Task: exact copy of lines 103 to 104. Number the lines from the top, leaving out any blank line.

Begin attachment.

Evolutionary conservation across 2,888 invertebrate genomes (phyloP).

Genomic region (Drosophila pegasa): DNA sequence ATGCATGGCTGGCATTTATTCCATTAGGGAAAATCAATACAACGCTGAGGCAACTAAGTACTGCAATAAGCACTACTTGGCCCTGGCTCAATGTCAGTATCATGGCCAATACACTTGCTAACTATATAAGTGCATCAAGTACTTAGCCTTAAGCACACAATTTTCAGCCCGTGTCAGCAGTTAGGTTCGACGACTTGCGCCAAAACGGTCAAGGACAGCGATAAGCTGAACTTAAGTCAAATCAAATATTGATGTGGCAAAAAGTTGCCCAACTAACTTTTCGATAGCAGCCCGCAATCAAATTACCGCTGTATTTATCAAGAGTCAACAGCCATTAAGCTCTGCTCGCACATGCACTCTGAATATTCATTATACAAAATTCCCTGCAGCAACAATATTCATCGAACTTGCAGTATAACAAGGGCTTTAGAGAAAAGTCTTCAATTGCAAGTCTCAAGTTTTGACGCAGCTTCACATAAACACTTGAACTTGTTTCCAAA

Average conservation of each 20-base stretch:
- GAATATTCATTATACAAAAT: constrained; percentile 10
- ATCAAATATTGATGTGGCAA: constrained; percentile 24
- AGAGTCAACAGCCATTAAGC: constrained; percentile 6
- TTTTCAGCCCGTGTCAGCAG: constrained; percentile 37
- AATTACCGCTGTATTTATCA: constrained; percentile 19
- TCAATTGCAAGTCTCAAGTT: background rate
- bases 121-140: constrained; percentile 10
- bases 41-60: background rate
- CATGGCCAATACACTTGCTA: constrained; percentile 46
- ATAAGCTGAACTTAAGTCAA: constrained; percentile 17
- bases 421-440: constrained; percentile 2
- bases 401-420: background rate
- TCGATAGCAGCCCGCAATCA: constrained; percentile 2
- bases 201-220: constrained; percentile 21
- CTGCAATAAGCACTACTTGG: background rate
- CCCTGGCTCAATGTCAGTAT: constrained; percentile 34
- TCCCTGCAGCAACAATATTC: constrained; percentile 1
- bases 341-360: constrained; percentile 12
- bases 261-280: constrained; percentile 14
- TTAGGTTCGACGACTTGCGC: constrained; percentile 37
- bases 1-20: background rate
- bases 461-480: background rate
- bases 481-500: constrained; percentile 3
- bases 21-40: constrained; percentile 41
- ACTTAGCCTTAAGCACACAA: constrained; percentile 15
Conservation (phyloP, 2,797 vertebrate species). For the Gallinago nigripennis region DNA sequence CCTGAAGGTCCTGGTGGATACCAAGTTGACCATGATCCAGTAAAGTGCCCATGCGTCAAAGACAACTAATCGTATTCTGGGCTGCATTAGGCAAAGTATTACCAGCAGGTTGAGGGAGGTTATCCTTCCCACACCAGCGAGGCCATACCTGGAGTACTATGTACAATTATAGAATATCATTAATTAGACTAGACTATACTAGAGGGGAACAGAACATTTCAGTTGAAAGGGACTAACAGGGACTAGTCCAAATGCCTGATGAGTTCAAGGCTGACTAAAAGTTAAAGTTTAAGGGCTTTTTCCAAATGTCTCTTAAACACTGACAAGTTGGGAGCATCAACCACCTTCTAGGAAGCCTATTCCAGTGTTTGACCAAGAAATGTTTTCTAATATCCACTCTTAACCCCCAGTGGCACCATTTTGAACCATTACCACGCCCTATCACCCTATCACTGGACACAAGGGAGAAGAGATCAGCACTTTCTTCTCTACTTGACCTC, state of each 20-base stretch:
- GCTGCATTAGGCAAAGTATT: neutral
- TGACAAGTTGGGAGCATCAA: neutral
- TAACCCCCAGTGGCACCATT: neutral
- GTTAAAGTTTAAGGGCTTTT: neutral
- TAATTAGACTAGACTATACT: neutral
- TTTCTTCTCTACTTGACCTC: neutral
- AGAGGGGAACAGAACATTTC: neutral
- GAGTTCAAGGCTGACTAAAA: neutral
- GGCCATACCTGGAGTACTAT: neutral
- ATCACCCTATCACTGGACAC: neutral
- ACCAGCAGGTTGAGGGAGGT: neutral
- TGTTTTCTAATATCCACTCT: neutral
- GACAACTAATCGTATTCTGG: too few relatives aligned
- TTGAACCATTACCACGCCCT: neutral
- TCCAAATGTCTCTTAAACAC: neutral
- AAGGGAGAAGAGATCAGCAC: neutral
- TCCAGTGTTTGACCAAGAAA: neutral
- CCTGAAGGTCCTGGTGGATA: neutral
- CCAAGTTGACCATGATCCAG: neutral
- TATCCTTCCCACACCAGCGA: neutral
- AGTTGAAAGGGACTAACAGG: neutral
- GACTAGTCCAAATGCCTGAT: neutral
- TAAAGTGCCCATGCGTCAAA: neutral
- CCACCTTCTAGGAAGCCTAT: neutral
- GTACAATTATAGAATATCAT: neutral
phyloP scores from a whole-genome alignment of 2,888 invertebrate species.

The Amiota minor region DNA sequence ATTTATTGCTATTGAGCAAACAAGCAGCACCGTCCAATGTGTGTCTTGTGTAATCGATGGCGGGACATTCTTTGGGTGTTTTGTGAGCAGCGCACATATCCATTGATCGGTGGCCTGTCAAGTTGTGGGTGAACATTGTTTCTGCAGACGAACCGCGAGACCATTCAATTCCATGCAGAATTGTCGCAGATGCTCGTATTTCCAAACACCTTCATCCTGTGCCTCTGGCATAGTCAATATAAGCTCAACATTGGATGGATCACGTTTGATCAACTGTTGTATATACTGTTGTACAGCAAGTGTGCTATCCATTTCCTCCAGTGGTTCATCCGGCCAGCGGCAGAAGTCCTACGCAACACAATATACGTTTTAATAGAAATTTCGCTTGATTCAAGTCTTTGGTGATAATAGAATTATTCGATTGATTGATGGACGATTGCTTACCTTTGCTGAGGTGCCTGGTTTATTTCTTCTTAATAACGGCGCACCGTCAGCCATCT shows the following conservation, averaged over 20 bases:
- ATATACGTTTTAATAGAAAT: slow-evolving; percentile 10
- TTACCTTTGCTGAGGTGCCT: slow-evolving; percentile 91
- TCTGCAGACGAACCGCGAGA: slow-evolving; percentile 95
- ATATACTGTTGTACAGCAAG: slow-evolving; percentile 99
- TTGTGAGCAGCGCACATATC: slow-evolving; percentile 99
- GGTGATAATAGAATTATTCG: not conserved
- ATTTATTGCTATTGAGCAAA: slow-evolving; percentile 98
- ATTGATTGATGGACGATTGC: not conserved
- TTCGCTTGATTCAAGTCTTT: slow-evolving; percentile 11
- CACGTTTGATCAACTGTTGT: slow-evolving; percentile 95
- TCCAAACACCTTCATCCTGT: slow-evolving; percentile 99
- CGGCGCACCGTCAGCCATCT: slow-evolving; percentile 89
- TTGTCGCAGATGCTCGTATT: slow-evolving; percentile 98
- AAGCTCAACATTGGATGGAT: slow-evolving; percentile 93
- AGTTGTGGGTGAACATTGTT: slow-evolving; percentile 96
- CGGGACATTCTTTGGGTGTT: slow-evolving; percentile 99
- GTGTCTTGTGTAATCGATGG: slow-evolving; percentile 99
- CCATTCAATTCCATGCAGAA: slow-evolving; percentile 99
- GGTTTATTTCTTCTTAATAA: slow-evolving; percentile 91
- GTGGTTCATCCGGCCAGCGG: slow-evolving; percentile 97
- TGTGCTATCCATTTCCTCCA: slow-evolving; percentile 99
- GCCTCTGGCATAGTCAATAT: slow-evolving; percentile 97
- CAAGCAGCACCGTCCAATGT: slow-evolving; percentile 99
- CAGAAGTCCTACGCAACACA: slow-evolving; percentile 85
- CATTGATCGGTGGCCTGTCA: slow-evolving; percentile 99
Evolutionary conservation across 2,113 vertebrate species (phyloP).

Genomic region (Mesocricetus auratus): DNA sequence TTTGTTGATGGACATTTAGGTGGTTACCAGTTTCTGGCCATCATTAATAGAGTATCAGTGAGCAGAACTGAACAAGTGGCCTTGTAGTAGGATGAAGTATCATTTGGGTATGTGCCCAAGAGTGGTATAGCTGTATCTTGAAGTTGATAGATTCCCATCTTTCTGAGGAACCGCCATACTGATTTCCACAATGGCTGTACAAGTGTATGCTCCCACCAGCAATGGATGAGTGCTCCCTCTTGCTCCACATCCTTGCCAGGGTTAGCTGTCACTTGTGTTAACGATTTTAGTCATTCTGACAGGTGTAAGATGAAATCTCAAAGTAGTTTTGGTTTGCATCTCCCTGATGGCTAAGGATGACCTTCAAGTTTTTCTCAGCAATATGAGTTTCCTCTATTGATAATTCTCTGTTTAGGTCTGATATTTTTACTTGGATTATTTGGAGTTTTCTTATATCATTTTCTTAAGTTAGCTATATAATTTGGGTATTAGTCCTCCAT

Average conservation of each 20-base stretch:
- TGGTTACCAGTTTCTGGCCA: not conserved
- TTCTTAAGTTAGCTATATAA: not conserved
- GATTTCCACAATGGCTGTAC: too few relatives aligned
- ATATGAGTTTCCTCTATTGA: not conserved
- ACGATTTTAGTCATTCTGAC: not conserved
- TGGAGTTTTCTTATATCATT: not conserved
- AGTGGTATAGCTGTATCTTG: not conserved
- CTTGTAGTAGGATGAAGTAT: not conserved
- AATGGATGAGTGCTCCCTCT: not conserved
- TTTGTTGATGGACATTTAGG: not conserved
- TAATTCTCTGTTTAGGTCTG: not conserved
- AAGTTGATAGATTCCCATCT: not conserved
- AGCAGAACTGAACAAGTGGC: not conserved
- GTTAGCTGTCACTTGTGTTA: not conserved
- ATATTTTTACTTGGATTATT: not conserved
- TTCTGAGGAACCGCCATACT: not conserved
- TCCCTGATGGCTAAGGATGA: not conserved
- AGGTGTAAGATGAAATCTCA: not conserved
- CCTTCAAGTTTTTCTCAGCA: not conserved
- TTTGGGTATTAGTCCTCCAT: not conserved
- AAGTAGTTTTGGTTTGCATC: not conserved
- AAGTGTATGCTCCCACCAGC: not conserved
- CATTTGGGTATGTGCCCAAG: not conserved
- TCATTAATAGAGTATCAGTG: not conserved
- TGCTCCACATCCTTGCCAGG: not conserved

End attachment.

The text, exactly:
- CCTTCAAGTTTTTCTCAGCA: not conserved
- TTTGGGTATTAGTCCTCCAT: not conserved